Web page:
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Global warming may be beneficial to some fishermen

Global warming may be beneficial to some fishermen

Global warming may be beneficial to some fishermen
February 1, 2007

Climate change may be a boon to fisheries off northwestern Africa according to research published in Friday’s issue of the journal Science.

Lead by Dr. Helen McGregor, a paleoclimatologist at the University of Bremen’s Research Center Ocean Margins in Germany, a team of scientists using data from sediment cores linked coastal upwelling off the coast of Morocco to 20th century climate warming. The results are significant because coastal upwelling zones, where nutrient-rich waters rise to the
ocean’s surface, yield roughly 20 percent of the world’s fish harvest but represent less than one percent of the world ocean surface area. The researchers say “the possibility that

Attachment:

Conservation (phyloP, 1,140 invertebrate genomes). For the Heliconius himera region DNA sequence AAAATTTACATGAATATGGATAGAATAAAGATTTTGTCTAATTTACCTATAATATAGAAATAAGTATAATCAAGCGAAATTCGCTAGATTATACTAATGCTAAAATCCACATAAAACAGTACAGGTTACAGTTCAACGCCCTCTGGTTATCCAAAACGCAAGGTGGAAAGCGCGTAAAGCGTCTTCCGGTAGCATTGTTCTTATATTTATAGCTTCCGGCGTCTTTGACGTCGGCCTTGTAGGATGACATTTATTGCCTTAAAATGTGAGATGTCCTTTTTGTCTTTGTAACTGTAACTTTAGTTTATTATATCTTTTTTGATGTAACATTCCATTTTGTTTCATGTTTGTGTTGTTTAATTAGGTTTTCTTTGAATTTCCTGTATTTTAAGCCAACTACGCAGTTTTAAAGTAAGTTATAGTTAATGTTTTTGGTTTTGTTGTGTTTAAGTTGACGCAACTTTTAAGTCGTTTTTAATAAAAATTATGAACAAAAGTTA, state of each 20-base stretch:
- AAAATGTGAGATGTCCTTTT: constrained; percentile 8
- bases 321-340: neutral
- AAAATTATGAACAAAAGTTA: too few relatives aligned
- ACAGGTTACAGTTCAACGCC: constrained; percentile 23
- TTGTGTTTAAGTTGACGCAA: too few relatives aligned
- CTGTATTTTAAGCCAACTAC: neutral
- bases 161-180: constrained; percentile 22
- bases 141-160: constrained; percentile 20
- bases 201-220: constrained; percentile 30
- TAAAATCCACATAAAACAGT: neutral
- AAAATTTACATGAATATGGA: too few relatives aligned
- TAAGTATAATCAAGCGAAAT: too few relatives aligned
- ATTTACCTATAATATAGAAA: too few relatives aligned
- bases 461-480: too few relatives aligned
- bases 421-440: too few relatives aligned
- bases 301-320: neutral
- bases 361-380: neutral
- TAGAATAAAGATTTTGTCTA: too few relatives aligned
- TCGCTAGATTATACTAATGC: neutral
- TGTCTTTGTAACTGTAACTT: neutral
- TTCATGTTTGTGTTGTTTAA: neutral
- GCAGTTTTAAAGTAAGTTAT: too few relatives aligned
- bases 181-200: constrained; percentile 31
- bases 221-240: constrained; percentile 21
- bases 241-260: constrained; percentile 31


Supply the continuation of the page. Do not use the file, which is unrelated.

global warming might affect the strength or extent of ocean upwelling near the coasts therefore has economically important implications.”

Constructing a 2500-year sea-surface temperature record for the region, the authors “identified a sharp cooling of the surface waters over the last 100 years, which they interpret as a sign that stronger coastal winds led to increased upwelling,” according to a release from Science. “They also found that the sea-surface temperature changes varied along with global surface air temperatures, suggesting that if climate continues to warm, we should expect more coastal upwelling, with potentially significant impacts on fisheries and the carbon cycle.”

“Given the apparent overall sensitivity of upwelling during the 20th century to increases in CO2 and our paleo-results of a distinct upwelling response to hemispheric-scale warming
and cooling, these results strongly imply that upwelling may continue to intensify with future increased levels of atmospheric CO2 and global warming,” the authors write.

McGregor, H. V. et al (2007). “Rapid 20th-Century Increase in Coastal Upwelling off Northwest Africa.” Science Vol 315.

This article is based on a news release from Science.

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